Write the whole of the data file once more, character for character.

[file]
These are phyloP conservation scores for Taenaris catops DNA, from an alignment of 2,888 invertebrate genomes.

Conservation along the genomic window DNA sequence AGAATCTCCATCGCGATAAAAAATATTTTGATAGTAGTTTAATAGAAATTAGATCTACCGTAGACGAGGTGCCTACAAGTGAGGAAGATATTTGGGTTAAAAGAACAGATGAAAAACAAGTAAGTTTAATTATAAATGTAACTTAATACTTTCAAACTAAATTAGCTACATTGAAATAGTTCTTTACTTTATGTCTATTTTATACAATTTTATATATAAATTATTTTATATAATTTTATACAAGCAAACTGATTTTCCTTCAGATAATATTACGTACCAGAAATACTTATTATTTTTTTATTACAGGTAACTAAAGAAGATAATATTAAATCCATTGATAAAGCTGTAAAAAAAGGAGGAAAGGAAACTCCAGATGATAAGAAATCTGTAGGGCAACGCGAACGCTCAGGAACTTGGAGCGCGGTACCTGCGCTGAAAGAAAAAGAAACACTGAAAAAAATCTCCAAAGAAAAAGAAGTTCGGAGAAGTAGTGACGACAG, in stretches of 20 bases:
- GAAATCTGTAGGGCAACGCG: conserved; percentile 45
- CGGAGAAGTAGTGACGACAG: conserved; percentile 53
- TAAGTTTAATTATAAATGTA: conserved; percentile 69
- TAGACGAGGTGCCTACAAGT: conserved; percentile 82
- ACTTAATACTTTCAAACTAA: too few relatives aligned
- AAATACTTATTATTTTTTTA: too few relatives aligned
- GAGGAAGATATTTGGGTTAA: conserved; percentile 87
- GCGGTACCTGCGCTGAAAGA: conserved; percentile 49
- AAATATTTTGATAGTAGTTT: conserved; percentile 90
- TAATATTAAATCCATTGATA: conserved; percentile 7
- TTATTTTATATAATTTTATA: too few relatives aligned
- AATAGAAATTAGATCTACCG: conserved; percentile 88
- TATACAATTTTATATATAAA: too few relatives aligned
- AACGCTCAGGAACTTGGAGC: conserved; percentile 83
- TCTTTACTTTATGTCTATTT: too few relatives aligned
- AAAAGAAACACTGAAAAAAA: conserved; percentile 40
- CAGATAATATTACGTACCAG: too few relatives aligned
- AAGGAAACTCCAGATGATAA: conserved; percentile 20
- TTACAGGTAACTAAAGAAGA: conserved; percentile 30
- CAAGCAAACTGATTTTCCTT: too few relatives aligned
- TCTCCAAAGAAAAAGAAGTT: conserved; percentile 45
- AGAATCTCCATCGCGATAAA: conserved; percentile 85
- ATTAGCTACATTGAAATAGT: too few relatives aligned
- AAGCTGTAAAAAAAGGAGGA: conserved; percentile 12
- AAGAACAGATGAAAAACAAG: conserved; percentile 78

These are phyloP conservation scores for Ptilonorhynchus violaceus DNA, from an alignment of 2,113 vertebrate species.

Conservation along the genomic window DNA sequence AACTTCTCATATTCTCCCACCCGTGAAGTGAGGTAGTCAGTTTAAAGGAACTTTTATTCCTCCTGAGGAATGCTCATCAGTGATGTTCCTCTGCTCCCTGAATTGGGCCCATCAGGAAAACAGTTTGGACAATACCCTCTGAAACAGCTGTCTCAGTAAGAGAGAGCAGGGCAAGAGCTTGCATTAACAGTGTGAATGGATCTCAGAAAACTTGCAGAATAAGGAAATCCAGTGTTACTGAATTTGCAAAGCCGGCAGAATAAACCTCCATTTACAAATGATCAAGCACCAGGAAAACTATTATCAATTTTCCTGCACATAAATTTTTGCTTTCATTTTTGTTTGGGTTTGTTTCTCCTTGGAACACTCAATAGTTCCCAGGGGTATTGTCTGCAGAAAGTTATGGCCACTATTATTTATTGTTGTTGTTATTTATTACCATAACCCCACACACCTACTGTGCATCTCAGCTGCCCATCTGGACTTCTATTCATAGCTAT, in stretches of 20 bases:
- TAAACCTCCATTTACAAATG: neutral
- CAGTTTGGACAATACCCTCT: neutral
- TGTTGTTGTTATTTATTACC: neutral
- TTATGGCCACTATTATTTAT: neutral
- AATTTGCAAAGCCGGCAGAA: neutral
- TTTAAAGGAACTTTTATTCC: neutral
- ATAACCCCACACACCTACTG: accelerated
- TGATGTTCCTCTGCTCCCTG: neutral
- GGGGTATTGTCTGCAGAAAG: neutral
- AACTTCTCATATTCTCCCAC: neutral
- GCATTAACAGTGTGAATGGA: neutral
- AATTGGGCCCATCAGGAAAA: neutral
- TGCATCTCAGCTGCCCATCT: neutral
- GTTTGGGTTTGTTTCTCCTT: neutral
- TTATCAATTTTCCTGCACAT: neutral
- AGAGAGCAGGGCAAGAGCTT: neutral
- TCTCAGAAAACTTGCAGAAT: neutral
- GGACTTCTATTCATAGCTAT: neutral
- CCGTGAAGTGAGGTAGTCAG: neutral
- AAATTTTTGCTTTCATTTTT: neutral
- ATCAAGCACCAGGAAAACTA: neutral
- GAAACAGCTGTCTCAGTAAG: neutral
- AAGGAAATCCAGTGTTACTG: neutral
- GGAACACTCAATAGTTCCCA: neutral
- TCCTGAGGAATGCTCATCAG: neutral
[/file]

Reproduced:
These are phyloP conservation scores for Taenaris catops DNA, from an alignment of 2,888 invertebrate genomes.

Conservation along the genomic window DNA sequence AGAATCTCCATCGCGATAAAAAATATTTTGATAGTAGTTTAATAGAAATTAGATCTACCGTAGACGAGGTGCCTACAAGTGAGGAAGATATTTGGGTTAAAAGAACAGATGAAAAACAAGTAAGTTTAATTATAAATGTAACTTAATACTTTCAAACTAAATTAGCTACATTGAAATAGTTCTTTACTTTATGTCTATTTTATACAATTTTATATATAAATTATTTTATATAATTTTATACAAGCAAACTGATTTTCCTTCAGATAATATTACGTACCAGAAATACTTATTATTTTTTTATTACAGGTAACTAAAGAAGATAATATTAAATCCATTGATAAAGCTGTAAAAAAAGGAGGAAAGGAAACTCCAGATGATAAGAAATCTGTAGGGCAACGCGAACGCTCAGGAACTTGGAGCGCGGTACCTGCGCTGAAAGAAAAAGAAACACTGAAAAAAATCTCCAAAGAAAAAGAAGTTCGGAGAAGTAGTGACGACAG, in stretches of 20 bases:
- GAAATCTGTAGGGCAACGCG: conserved; percentile 45
- CGGAGAAGTAGTGACGACAG: conserved; percentile 53
- TAAGTTTAATTATAAATGTA: conserved; percentile 69
- TAGACGAGGTGCCTACAAGT: conserved; percentile 82
- ACTTAATACTTTCAAACTAA: too few relatives aligned
- AAATACTTATTATTTTTTTA: too few relatives aligned
- GAGGAAGATATTTGGGTTAA: conserved; percentile 87
- GCGGTACCTGCGCTGAAAGA: conserved; percentile 49
- AAATATTTTGATAGTAGTTT: conserved; percentile 90
- TAATATTAAATCCATTGATA: conserved; percentile 7
- TTATTTTATATAATTTTATA: too few relatives aligned
- AATAGAAATTAGATCTACCG: conserved; percentile 88
- TATACAATTTTATATATAAA: too few relatives aligned
- AACGCTCAGGAACTTGGAGC: conserved; percentile 83
- TCTTTACTTTATGTCTATTT: too few relatives aligned
- AAAAGAAACACTGAAAAAAA: conserved; percentile 40
- CAGATAATATTACGTACCAG: too few relatives aligned
- AAGGAAACTCCAGATGATAA: conserved; percentile 20
- TTACAGGTAACTAAAGAAGA: conserved; percentile 30
- CAAGCAAACTGATTTTCCTT: too few relatives aligned
- TCTCCAAAGAAAAAGAAGTT: conserved; percentile 45
- AGAATCTCCATCGCGATAAA: conserved; percentile 85
- ATTAGCTACATTGAAATAGT: too few relatives aligned
- AAGCTGTAAAAAAAGGAGGA: conserved; percentile 12
- AAGAACAGATGAAAAACAAG: conserved; percentile 78

These are phyloP conservation scores for Ptilonorhynchus violaceus DNA, from an alignment of 2,113 vertebrate species.

Conservation along the genomic window DNA sequence AACTTCTCATATTCTCCCACCCGTGAAGTGAGGTAGTCAGTTTAAAGGAACTTTTATTCCTCCTGAGGAATGCTCATCAGTGATGTTCCTCTGCTCCCTGAATTGGGCCCATCAGGAAAACAGTTTGGACAATACCCTCTGAAACAGCTGTCTCAGTAAGAGAGAGCAGGGCAAGAGCTTGCATTAACAGTGTGAATGGATCTCAGAAAACTTGCAGAATAAGGAAATCCAGTGTTACTGAATTTGCAAAGCCGGCAGAATAAACCTCCATTTACAAATGATCAAGCACCAGGAAAACTATTATCAATTTTCCTGCACATAAATTTTTGCTTTCATTTTTGTTTGGGTTTGTTTCTCCTTGGAACACTCAATAGTTCCCAGGGGTATTGTCTGCAGAAAGTTATGGCCACTATTATTTATTGTTGTTGTTATTTATTACCATAACCCCACACACCTACTGTGCATCTCAGCTGCCCATCTGGACTTCTATTCATAGCTAT, in stretches of 20 bases:
- TAAACCTCCATTTACAAATG: neutral
- CAGTTTGGACAATACCCTCT: neutral
- TGTTGTTGTTATTTATTACC: neutral
- TTATGGCCACTATTATTTAT: neutral
- AATTTGCAAAGCCGGCAGAA: neutral
- TTTAAAGGAACTTTTATTCC: neutral
- ATAACCCCACACACCTACTG: accelerated
- TGATGTTCCTCTGCTCCCTG: neutral
- GGGGTATTGTCTGCAGAAAG: neutral
- AACTTCTCATATTCTCCCAC: neutral
- GCATTAACAGTGTGAATGGA: neutral
- AATTGGGCCCATCAGGAAAA: neutral
- TGCATCTCAGCTGCCCATCT: neutral
- GTTTGGGTTTGTTTCTCCTT: neutral
- TTATCAATTTTCCTGCACAT: neutral
- AGAGAGCAGGGCAAGAGCTT: neutral
- TCTCAGAAAACTTGCAGAAT: neutral
- GGACTTCTATTCATAGCTAT: neutral
- CCGTGAAGTGAGGTAGTCAG: neutral
- AAATTTTTGCTTTCATTTTT: neutral
- ATCAAGCACCAGGAAAACTA: neutral
- GAAACAGCTGTCTCAGTAAG: neutral
- AAGGAAATCCAGTGTTACTG: neutral
- GGAACACTCAATAGTTCCCA: neutral
- TCCTGAGGAATGCTCATCAG: neutral